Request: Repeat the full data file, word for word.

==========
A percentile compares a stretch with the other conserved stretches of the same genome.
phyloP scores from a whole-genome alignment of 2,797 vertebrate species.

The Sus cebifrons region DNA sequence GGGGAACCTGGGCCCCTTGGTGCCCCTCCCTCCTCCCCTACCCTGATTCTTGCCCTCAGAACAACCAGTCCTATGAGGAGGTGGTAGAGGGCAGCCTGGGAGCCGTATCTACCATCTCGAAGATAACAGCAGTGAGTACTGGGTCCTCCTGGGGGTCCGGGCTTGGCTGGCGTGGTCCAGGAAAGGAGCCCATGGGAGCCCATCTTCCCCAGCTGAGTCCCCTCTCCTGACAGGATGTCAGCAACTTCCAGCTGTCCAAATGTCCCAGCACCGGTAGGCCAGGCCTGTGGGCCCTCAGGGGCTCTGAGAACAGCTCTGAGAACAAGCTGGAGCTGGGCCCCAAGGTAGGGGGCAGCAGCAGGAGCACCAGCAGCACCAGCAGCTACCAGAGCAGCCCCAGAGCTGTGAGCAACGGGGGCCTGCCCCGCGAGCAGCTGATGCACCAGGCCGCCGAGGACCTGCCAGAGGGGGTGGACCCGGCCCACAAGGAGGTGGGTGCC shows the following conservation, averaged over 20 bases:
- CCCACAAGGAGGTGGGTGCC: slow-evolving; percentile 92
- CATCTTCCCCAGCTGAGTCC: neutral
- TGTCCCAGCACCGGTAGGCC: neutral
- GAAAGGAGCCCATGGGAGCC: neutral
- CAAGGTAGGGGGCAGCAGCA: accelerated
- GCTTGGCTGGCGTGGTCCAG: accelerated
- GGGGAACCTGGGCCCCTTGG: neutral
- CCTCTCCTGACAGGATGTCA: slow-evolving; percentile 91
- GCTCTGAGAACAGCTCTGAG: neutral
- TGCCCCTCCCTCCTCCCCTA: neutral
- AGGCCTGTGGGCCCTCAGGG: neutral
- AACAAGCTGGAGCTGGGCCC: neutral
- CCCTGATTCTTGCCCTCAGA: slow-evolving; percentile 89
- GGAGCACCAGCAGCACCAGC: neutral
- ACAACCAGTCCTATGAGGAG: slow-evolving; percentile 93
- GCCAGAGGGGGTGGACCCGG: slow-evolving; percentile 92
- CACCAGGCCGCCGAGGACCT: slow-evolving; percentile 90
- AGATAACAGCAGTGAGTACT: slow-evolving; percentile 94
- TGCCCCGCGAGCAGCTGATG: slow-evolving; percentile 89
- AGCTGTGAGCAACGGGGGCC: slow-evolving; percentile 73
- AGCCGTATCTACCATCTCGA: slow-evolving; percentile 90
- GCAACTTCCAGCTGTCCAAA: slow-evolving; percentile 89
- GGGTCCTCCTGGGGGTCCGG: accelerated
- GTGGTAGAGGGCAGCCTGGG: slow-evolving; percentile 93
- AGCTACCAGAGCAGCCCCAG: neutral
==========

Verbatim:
A percentile compares a stretch with the other conserved stretches of the same genome.
phyloP scores from a whole-genome alignment of 2,797 vertebrate species.

The Sus cebifrons region DNA sequence GGGGAACCTGGGCCCCTTGGTGCCCCTCCCTCCTCCCCTACCCTGATTCTTGCCCTCAGAACAACCAGTCCTATGAGGAGGTGGTAGAGGGCAGCCTGGGAGCCGTATCTACCATCTCGAAGATAACAGCAGTGAGTACTGGGTCCTCCTGGGGGTCCGGGCTTGGCTGGCGTGGTCCAGGAAAGGAGCCCATGGGAGCCCATCTTCCCCAGCTGAGTCCCCTCTCCTGACAGGATGTCAGCAACTTCCAGCTGTCCAAATGTCCCAGCACCGGTAGGCCAGGCCTGTGGGCCCTCAGGGGCTCTGAGAACAGCTCTGAGAACAAGCTGGAGCTGGGCCCCAAGGTAGGGGGCAGCAGCAGGAGCACCAGCAGCACCAGCAGCTACCAGAGCAGCCCCAGAGCTGTGAGCAACGGGGGCCTGCCCCGCGAGCAGCTGATGCACCAGGCCGCCGAGGACCTGCCAGAGGGGGTGGACCCGGCCCACAAGGAGGTGGGTGCC shows the following conservation, averaged over 20 bases:
- CCCACAAGGAGGTGGGTGCC: slow-evolving; percentile 92
- CATCTTCCCCAGCTGAGTCC: neutral
- TGTCCCAGCACCGGTAGGCC: neutral
- GAAAGGAGCCCATGGGAGCC: neutral
- CAAGGTAGGGGGCAGCAGCA: accelerated
- GCTTGGCTGGCGTGGTCCAG: accelerated
- GGGGAACCTGGGCCCCTTGG: neutral
- CCTCTCCTGACAGGATGTCA: slow-evolving; percentile 91
- GCTCTGAGAACAGCTCTGAG: neutral
- TGCCCCTCCCTCCTCCCCTA: neutral
- AGGCCTGTGGGCCCTCAGGG: neutral
- AACAAGCTGGAGCTGGGCCC: neutral
- CCCTGATTCTTGCCCTCAGA: slow-evolving; percentile 89
- GGAGCACCAGCAGCACCAGC: neutral
- ACAACCAGTCCTATGAGGAG: slow-evolving; percentile 93
- GCCAGAGGGGGTGGACCCGG: slow-evolving; percentile 92
- CACCAGGCCGCCGAGGACCT: slow-evolving; percentile 90
- AGATAACAGCAGTGAGTACT: slow-evolving; percentile 94
- TGCCCCGCGAGCAGCTGATG: slow-evolving; percentile 89
- AGCTGTGAGCAACGGGGGCC: slow-evolving; percentile 73
- AGCCGTATCTACCATCTCGA: slow-evolving; percentile 90
- GCAACTTCCAGCTGTCCAAA: slow-evolving; percentile 89
- GGGTCCTCCTGGGGGTCCGG: accelerated
- GTGGTAGAGGGCAGCCTGGG: slow-evolving; percentile 93
- AGCTACCAGAGCAGCCCCAG: neutral